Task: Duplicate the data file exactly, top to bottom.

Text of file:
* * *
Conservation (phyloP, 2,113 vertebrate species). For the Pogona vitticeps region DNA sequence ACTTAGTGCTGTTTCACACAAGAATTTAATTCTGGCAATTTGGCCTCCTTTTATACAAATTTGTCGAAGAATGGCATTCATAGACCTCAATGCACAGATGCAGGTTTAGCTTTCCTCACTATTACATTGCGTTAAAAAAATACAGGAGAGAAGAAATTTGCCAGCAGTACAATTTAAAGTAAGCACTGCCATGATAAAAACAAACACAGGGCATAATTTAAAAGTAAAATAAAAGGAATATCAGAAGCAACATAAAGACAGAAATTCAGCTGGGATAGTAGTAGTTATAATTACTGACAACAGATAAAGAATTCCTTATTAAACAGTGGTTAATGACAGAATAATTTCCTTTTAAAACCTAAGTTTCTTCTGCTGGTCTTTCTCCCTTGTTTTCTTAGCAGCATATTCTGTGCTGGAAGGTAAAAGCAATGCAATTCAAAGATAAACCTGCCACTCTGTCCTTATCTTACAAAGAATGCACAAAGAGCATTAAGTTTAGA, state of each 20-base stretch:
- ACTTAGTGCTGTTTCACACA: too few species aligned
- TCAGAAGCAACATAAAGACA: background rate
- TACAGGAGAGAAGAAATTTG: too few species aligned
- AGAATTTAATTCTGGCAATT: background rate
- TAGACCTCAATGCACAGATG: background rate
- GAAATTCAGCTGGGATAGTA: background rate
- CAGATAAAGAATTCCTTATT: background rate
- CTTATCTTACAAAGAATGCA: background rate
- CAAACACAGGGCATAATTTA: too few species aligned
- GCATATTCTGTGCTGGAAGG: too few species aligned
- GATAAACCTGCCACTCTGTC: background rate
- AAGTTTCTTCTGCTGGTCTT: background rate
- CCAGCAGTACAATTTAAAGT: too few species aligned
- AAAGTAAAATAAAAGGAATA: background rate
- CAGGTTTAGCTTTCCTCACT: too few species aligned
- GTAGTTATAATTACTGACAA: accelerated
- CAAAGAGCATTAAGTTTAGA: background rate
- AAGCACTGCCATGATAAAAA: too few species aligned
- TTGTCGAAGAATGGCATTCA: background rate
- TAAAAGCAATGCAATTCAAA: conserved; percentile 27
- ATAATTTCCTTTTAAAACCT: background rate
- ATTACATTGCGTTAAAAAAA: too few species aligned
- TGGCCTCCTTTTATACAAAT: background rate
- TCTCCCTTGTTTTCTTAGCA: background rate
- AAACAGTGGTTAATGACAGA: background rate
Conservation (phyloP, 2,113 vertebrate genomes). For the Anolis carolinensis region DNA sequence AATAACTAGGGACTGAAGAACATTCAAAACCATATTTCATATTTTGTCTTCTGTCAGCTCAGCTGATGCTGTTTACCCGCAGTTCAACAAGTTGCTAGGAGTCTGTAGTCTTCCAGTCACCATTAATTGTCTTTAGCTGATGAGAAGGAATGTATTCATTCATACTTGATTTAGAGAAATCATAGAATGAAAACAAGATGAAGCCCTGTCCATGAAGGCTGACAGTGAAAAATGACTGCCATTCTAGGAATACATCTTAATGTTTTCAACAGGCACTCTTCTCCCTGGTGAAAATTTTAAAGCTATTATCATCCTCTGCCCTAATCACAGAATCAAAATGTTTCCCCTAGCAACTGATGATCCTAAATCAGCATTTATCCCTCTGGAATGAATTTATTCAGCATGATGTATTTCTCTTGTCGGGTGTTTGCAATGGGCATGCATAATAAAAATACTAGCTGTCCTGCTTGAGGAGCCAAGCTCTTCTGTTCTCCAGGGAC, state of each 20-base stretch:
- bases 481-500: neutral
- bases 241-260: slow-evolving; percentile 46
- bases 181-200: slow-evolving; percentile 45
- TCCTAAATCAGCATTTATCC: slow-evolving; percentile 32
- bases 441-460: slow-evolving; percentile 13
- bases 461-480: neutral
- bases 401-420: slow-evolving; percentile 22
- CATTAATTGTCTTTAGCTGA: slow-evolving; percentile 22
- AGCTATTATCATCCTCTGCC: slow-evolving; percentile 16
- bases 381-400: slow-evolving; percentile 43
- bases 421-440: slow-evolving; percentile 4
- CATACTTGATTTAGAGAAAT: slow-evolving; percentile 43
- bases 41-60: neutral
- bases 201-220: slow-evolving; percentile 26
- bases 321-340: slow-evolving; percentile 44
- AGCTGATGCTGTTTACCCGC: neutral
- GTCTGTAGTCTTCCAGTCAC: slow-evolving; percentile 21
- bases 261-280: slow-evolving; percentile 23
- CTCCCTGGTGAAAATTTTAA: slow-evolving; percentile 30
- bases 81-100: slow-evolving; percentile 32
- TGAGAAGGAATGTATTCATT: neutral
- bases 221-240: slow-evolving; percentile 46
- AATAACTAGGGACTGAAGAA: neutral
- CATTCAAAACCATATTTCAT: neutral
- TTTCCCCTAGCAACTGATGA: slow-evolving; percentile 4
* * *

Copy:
Conservation (phyloP, 2,113 vertebrate species). For the Pogona vitticeps region DNA sequence ACTTAGTGCTGTTTCACACAAGAATTTAATTCTGGCAATTTGGCCTCCTTTTATACAAATTTGTCGAAGAATGGCATTCATAGACCTCAATGCACAGATGCAGGTTTAGCTTTCCTCACTATTACATTGCGTTAAAAAAATACAGGAGAGAAGAAATTTGCCAGCAGTACAATTTAAAGTAAGCACTGCCATGATAAAAACAAACACAGGGCATAATTTAAAAGTAAAATAAAAGGAATATCAGAAGCAACATAAAGACAGAAATTCAGCTGGGATAGTAGTAGTTATAATTACTGACAACAGATAAAGAATTCCTTATTAAACAGTGGTTAATGACAGAATAATTTCCTTTTAAAACCTAAGTTTCTTCTGCTGGTCTTTCTCCCTTGTTTTCTTAGCAGCATATTCTGTGCTGGAAGGTAAAAGCAATGCAATTCAAAGATAAACCTGCCACTCTGTCCTTATCTTACAAAGAATGCACAAAGAGCATTAAGTTTAGA, state of each 20-base stretch:
- ACTTAGTGCTGTTTCACACA: too few species aligned
- TCAGAAGCAACATAAAGACA: background rate
- TACAGGAGAGAAGAAATTTG: too few species aligned
- AGAATTTAATTCTGGCAATT: background rate
- TAGACCTCAATGCACAGATG: background rate
- GAAATTCAGCTGGGATAGTA: background rate
- CAGATAAAGAATTCCTTATT: background rate
- CTTATCTTACAAAGAATGCA: background rate
- CAAACACAGGGCATAATTTA: too few species aligned
- GCATATTCTGTGCTGGAAGG: too few species aligned
- GATAAACCTGCCACTCTGTC: background rate
- AAGTTTCTTCTGCTGGTCTT: background rate
- CCAGCAGTACAATTTAAAGT: too few species aligned
- AAAGTAAAATAAAAGGAATA: background rate
- CAGGTTTAGCTTTCCTCACT: too few species aligned
- GTAGTTATAATTACTGACAA: accelerated
- CAAAGAGCATTAAGTTTAGA: background rate
- AAGCACTGCCATGATAAAAA: too few species aligned
- TTGTCGAAGAATGGCATTCA: background rate
- TAAAAGCAATGCAATTCAAA: conserved; percentile 27
- ATAATTTCCTTTTAAAACCT: background rate
- ATTACATTGCGTTAAAAAAA: too few species aligned
- TGGCCTCCTTTTATACAAAT: background rate
- TCTCCCTTGTTTTCTTAGCA: background rate
- AAACAGTGGTTAATGACAGA: background rate
Conservation (phyloP, 2,113 vertebrate genomes). For the Anolis carolinensis region DNA sequence AATAACTAGGGACTGAAGAACATTCAAAACCATATTTCATATTTTGTCTTCTGTCAGCTCAGCTGATGCTGTTTACCCGCAGTTCAACAAGTTGCTAGGAGTCTGTAGTCTTCCAGTCACCATTAATTGTCTTTAGCTGATGAGAAGGAATGTATTCATTCATACTTGATTTAGAGAAATCATAGAATGAAAACAAGATGAAGCCCTGTCCATGAAGGCTGACAGTGAAAAATGACTGCCATTCTAGGAATACATCTTAATGTTTTCAACAGGCACTCTTCTCCCTGGTGAAAATTTTAAAGCTATTATCATCCTCTGCCCTAATCACAGAATCAAAATGTTTCCCCTAGCAACTGATGATCCTAAATCAGCATTTATCCCTCTGGAATGAATTTATTCAGCATGATGTATTTCTCTTGTCGGGTGTTTGCAATGGGCATGCATAATAAAAATACTAGCTGTCCTGCTTGAGGAGCCAAGCTCTTCTGTTCTCCAGGGAC, state of each 20-base stretch:
- bases 481-500: neutral
- bases 241-260: slow-evolving; percentile 46
- bases 181-200: slow-evolving; percentile 45
- TCCTAAATCAGCATTTATCC: slow-evolving; percentile 32
- bases 441-460: slow-evolving; percentile 13
- bases 461-480: neutral
- bases 401-420: slow-evolving; percentile 22
- CATTAATTGTCTTTAGCTGA: slow-evolving; percentile 22
- AGCTATTATCATCCTCTGCC: slow-evolving; percentile 16
- bases 381-400: slow-evolving; percentile 43
- bases 421-440: slow-evolving; percentile 4
- CATACTTGATTTAGAGAAAT: slow-evolving; percentile 43
- bases 41-60: neutral
- bases 201-220: slow-evolving; percentile 26
- bases 321-340: slow-evolving; percentile 44
- AGCTGATGCTGTTTACCCGC: neutral
- GTCTGTAGTCTTCCAGTCAC: slow-evolving; percentile 21
- bases 261-280: slow-evolving; percentile 23
- CTCCCTGGTGAAAATTTTAA: slow-evolving; percentile 30
- bases 81-100: slow-evolving; percentile 32
- TGAGAAGGAATGTATTCATT: neutral
- bases 221-240: slow-evolving; percentile 46
- AATAACTAGGGACTGAAGAA: neutral
- CATTCAAAACCATATTTCAT: neutral
- TTTCCCCTAGCAACTGATGA: slow-evolving; percentile 4